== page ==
(Dante, Inferno, Canto XVIII, lines 106-121 and Canto XXIV, lines 79-106)

The translation’s a little old-fashioned, I know — but that’s what Gutenberg.org had on hand.

In any event, if I were a believer, I’d be hoping that Dante’s description of the torments of the damned is spot on.  And if it were then I would suggest to Mike Huckabee that he be afraid.  Very, very afraid.

Image: Pieter Huys, The Last Judgement, between 1555 and c. 1560

It’s A Tear Down

April 24, 2011

That would be any culture that could produce a video/mobile game like this. Before you click that link, be aware that it takes you to the beta site of an Android game called Dog Wars.  From that link (all typography in the original):

Raise your Dog to Beat the Best!

A GAME THAT WILL NEVER BE IN THE iPHONE APP STORE!!!

Feed, water, train and FIGHT your virtual dog against other player’s… action games, chatroom, many characters and dogs to choose from, virtual store, etc.

If this already has been blogged widely, my apologies.  Hell, my apologies for belonging to the same species as the presumptively sentient types who wrote the necessary code.

I know that there are all kinds of real arguments folks have over whether or not games or porn or violent kids shows or Kill Bill evoke or displace the behaviors they depict.

What’s more, I’ll concede that point, FWIW:  if I were a betting man, I’d lay cash down on the proposition that no one is going to be seduced into dog fighting by playing with digital pit bulls on a three inch screen.  But that’s not my point.

It is that our culture — all the ways we experience, interpret and express feelings and ideas about the business of living in the world — dies just a bit every time something like this slips by.  If we think that cruelty isn’t be fun, then representations of the joy of sadism can’t be passed by in silence.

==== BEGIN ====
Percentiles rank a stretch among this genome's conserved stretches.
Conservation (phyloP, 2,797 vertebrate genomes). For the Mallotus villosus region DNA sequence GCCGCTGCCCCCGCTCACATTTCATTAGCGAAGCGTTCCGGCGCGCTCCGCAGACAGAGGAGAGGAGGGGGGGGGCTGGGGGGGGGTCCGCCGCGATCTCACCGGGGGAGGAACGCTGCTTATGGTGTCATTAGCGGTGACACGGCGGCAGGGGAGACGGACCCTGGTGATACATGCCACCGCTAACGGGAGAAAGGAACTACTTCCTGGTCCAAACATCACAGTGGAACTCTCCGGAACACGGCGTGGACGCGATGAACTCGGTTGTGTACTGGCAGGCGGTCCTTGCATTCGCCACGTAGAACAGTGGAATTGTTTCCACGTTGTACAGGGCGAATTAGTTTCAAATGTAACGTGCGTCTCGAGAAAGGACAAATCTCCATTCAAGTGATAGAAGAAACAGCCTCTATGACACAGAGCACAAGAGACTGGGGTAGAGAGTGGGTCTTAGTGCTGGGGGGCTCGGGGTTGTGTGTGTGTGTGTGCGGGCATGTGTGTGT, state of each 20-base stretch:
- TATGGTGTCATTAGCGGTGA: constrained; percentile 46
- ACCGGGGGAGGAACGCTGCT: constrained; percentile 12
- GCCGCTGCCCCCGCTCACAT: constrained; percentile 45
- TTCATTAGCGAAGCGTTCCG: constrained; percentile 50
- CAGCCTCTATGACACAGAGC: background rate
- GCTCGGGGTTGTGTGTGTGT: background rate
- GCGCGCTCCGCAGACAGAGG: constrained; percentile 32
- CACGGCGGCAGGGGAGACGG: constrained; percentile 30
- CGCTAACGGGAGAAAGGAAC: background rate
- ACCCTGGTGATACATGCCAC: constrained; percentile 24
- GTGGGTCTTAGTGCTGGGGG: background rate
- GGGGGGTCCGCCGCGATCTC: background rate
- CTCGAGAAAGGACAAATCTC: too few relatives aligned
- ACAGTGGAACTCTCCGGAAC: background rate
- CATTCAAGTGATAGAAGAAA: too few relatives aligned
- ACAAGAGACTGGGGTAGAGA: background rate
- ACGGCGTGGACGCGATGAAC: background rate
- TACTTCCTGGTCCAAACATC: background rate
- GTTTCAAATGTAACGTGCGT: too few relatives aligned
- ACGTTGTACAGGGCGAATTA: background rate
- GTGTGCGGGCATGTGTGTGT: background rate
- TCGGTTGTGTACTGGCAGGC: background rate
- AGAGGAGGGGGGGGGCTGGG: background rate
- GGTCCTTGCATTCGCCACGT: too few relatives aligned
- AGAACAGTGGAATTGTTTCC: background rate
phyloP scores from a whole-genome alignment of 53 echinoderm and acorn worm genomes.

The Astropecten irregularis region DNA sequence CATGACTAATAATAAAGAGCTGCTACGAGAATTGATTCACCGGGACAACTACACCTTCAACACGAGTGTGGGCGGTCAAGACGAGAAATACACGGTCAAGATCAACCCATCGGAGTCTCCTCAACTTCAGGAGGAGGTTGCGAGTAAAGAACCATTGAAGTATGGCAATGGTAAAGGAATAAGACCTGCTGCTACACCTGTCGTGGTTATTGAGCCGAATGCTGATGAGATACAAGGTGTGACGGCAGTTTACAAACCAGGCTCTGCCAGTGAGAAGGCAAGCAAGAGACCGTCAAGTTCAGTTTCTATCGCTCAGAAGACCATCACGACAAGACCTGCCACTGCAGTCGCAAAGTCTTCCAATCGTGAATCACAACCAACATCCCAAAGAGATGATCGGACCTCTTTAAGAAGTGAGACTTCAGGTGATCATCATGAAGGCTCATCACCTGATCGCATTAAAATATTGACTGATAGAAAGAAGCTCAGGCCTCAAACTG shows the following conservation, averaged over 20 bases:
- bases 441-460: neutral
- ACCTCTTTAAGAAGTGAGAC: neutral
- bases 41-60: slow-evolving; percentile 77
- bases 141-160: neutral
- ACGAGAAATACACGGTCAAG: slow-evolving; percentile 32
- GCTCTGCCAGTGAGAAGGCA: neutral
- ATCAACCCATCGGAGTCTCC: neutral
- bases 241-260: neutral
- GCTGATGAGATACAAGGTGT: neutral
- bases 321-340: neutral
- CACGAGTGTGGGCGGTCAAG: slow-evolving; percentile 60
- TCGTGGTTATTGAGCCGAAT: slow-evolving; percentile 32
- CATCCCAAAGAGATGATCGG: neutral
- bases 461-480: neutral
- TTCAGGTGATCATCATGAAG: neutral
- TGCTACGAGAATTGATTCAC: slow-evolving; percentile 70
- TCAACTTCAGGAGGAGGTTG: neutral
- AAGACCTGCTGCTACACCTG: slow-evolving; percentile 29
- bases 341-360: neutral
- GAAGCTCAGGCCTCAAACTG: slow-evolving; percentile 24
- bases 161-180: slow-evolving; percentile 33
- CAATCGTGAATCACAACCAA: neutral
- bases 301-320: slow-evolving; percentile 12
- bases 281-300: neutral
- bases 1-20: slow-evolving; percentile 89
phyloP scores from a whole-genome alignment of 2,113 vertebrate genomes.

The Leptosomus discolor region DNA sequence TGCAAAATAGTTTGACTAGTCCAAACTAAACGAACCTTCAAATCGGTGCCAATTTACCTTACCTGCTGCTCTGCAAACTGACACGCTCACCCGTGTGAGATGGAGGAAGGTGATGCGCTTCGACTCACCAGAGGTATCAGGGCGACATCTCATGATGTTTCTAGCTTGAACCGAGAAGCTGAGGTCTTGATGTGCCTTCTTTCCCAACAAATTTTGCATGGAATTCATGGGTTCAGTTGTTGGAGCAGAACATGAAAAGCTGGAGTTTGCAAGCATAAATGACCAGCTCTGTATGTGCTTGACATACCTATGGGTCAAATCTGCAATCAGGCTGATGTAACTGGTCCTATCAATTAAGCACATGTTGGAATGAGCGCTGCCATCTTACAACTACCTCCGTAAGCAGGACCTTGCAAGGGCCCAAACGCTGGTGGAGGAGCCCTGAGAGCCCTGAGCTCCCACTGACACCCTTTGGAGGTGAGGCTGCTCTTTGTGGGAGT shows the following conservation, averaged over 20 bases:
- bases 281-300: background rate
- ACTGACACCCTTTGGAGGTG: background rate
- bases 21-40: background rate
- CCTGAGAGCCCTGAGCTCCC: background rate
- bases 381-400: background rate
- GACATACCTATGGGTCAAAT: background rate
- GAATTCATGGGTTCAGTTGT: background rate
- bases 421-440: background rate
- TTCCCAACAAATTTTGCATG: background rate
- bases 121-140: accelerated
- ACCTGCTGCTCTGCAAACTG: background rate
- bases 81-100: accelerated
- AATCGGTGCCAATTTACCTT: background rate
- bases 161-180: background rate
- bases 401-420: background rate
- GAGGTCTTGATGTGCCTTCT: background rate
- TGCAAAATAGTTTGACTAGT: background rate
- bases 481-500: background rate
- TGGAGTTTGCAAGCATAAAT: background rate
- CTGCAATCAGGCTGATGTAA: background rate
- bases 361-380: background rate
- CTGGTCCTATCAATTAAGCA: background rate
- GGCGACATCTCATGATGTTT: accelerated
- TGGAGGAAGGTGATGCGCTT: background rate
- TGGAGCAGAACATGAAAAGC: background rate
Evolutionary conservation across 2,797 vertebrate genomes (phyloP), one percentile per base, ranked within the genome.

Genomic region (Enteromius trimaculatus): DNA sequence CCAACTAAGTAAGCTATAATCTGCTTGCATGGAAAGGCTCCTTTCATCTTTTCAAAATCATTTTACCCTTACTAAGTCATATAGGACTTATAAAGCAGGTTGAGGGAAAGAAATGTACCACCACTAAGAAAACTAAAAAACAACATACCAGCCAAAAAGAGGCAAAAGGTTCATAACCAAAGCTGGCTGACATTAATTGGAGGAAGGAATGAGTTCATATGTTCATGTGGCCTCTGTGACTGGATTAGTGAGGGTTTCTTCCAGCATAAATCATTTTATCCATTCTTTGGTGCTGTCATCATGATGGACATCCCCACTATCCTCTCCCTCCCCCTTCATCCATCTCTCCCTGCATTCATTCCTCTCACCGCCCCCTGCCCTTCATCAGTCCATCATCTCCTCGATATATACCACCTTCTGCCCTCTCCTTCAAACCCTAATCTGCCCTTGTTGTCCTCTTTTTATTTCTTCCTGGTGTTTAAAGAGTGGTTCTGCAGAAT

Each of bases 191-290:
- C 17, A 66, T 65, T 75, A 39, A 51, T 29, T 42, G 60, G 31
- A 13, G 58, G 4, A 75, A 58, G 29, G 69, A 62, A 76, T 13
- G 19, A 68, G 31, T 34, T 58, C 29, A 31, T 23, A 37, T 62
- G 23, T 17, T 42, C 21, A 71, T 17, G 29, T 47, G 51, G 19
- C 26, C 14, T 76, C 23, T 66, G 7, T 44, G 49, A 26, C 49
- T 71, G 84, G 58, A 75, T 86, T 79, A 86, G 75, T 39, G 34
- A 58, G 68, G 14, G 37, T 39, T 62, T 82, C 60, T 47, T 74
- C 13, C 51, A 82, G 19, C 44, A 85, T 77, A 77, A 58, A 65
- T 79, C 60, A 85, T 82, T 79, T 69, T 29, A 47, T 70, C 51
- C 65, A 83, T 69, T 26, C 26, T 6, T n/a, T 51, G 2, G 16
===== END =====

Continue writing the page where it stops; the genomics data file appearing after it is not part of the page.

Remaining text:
Perhaps I’m just too much of an alter-kocker in saying so, but there it is.  To be clear:  I do not argue that games like these should be banned.  I think it, its makers, and anyone playing it  should be shamed.

It should be no more acceptable to play this than it is scream “kike” in Fenway’s bleachers (happened to me once; called the guy on it; did not get my head removed, to my rather surprised relief).

I would not let my son play with any kid who showed him that game, and I tell the parents so and why.  I would respond to anyone who talked of it with gusto to me (pretty unlikely, I’d say, given my DFH-ish daily round) that this kind of thing is a moral and an aesthetic cancer.  I’d write this.

It just isn’t acceptable to celebrate others’ pain.  Dogs, people, whoever.  I’m sickened, saddened and most troubled by the comments at that link that tell me to chill, because after all, it’s only a game.

Well yes it is…but if the old writer’s adage — you are what you read — has any truth to it, we need to be damn careful about what we play.  And if we care about our collective capacity to care about what happens to one another, then it seems to me both right and necessary to name and shame those who wallow in this particular swamp.

Please forgive the rant.  I’m just gobsmacked by this one — perhaps over reacting to what is, after all, just one more in a long line of stupid human tricks.  But still…

Image:  William Blake, The Stygian Lake, with the Ireful Sinners Fighting, (illustration for Dante’s Inferno, Canto VII), 1824-1827.

Yes Dear, I Remember When Women Were People Too